Channels and Lava Flows on the Tharsis Plateau
NASA/JPL/University of Arizona

Channels and Lava Flows on the Tharsis Plateau
ESP_020683_2010  Science Theme: Volcanic Processes
French Spanish Portuguese Italian Greek Arabic 



WALLPAPER

800  1024  
1152  1280  
1440  1600  
1920  2048  
2560  

HIFLYER

PDF, 11 x 17 in  
These images and the stereo anaglyph show an interesting region of Mars on the giant Tharsis rise, East of Olympus Mons.

There are well-preserved channels and lava flows. HiRISE has acquired 6 stereo pairs as a mosaic over this area. The science goal is to understand the relationships between channels and lava, which are often closely associated on Mars.

The simplest hypothesis is that the lava carved the channels, but we don't understand how lava can deeply erode into bedrock. The generally favored hypothesis is that water carved the channels, and later eruptions of lava followed the already-carved channels, or maybe lava and water flows were interleaved in time.

Floodwaters on Mars may originate from the subsurface, and require fractures to reach the surface. Lava may exploit these same fractures, and the magma at depth may have melted ice to contribute to the water. On the other hand, the water flood may have been much older than the lava eruptions. The channels appear relatively young, but have been coated by younger lava. Many questions remain about these relationships, and high-resolution topographic data is needed to model the processes and deduce the geologic history.

Written by: Alfred McEwen   (9 February 2011)

This is a stereo pair with ESP_020261_2010.

  Click to share this post on Twitter Click to share this post on Facebook Click to share this post on Google+ Click to share this post on Tumblr


 Image Products: All image links are drag & drop for HiView, or click to download
JPEG
Grayscale: map projected  non-map
IRB color: map projected  non-map
Merged IRB: map projected
Merged RGB: map projected
RGB color: non-map projected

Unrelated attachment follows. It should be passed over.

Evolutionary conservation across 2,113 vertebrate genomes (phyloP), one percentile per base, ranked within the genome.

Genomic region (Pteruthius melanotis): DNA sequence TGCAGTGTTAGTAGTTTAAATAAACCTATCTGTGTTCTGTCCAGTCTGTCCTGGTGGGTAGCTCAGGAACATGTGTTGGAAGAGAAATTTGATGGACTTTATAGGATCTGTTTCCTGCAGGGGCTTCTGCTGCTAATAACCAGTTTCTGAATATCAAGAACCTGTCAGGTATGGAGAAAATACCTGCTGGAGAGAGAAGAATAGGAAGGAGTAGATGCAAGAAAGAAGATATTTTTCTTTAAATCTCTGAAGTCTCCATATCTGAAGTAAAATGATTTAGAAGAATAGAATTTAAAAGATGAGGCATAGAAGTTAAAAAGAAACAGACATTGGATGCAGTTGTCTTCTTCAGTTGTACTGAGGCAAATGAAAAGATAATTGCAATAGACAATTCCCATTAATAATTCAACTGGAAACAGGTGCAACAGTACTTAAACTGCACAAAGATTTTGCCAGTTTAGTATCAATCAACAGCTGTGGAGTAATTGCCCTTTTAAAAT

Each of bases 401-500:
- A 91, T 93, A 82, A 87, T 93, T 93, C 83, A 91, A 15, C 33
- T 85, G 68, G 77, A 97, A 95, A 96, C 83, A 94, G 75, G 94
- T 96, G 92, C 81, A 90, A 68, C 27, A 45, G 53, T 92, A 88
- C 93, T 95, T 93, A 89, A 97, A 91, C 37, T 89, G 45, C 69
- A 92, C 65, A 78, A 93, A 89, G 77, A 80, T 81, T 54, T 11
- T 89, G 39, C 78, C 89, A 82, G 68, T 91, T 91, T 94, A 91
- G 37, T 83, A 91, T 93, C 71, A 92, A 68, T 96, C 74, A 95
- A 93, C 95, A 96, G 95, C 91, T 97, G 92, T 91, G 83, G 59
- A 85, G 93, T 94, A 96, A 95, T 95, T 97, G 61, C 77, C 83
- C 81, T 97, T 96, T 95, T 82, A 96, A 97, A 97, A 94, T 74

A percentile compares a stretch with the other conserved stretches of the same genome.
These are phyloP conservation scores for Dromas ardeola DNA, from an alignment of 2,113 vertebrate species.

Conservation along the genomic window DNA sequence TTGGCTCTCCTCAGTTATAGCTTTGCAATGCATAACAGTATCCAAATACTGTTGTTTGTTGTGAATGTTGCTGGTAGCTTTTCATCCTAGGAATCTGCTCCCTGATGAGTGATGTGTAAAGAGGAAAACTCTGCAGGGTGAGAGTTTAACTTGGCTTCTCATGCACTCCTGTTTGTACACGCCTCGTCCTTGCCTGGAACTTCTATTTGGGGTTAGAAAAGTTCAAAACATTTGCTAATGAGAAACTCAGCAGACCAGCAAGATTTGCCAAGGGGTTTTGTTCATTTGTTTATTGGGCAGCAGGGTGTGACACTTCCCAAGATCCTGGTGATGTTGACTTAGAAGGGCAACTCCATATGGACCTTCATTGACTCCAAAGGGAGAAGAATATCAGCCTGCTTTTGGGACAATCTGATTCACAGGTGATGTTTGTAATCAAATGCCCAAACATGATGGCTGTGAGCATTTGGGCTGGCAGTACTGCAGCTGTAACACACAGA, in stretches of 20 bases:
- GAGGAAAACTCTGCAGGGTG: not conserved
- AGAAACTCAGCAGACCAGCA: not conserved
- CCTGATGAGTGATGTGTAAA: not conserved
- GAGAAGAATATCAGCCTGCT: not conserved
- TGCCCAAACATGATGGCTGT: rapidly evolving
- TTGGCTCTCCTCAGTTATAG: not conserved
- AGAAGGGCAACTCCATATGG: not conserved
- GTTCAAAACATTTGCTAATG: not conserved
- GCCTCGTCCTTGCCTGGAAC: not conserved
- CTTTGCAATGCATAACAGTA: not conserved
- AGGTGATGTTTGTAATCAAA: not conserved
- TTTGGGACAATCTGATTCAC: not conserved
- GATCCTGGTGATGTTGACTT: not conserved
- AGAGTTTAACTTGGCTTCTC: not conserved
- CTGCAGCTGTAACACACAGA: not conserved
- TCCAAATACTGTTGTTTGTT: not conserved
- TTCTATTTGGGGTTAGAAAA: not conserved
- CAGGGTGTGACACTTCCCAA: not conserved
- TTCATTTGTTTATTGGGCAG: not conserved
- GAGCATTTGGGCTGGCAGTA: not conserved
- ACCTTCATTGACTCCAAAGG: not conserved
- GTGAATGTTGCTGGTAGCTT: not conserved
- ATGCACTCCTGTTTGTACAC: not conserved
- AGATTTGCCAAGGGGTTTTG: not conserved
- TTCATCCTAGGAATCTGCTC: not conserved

JP2 DOWNLOAD
Grayscale: map-projected (281.5 MB)
IRB color: map-projected (142.2 MB)

JP2 EXTRAS
Grayscale: map-projected  (138.5 MB),
non-map  (125.3 MB)
IRB color: map projected  (57.1 MB)
non-map  (133.5 MB)
Merged IRB: map projected  (258.5 MB)
Merged RGB: map-projected  (237.1 MB)
RGB color: non map-projected  (123.6 MB)

ANAGLYPHS
Map-projected reduced-resolution (PNG)
Full resolution JP2 download
View anaglyph details page

ADDITIONAL IMAGE INFORMATION
Grayscale label   Color label
Merged IRB label   Merged RGB label
EDR products

About color products (PDF)
HiView main page

 Observation Toolbox
Acquisition date:25 December 2010 Local Mars time: 3:36 PM
Latitude (centered):20.662° Longitude (East):241.521°
Range to target site:282.3 km (176.4 miles)Original image scale range:56.5 cm/pixel (with 2 x 2 binning) so objects ~169 cm across are resolved
Map projected scale:50 cm/pixel and North is upMap projection:Equirectangular
Emission angle:10.6° Phase angle:51.7°
Solar incidence angle:62°, with the Sun about 28° above the horizon Solar longitude:204.7°, Northern Autumn
For non-map projected products:
North azimuth:96° Sub-solar azimuth:340.6°
For map-projected products
North azimuth:270°Sub solar azimuth:155.2°

Context map

Usage Policy
All of the images produced by HiRISE and accessible on this site are within the public domain: there are no restrictions on their usage by anyone in the public, including news or science organizations. We do ask for a credit line where possible: Image: NASA/JPL/University of Arizona
Postscript
For information about NASA and agency programs on the Web, visit: http://www.nasa.gov. NASA's Jet Propulsion Laboratory, a division of the California Institute of Technology in Pasadena, Calif., manages the Mars Reconnaissance Orbiter for NASA's Science Mission Directorate, Washington. Lockheed Martin Space Systems is the prime contractor for the project and built the spacecraft. The HiRISE camera was built by Ball Aerospace and Technology Corporation and is operated by the University of Arizona. The image data were processed using the U.S. Geological Survey’s ISIS3 software.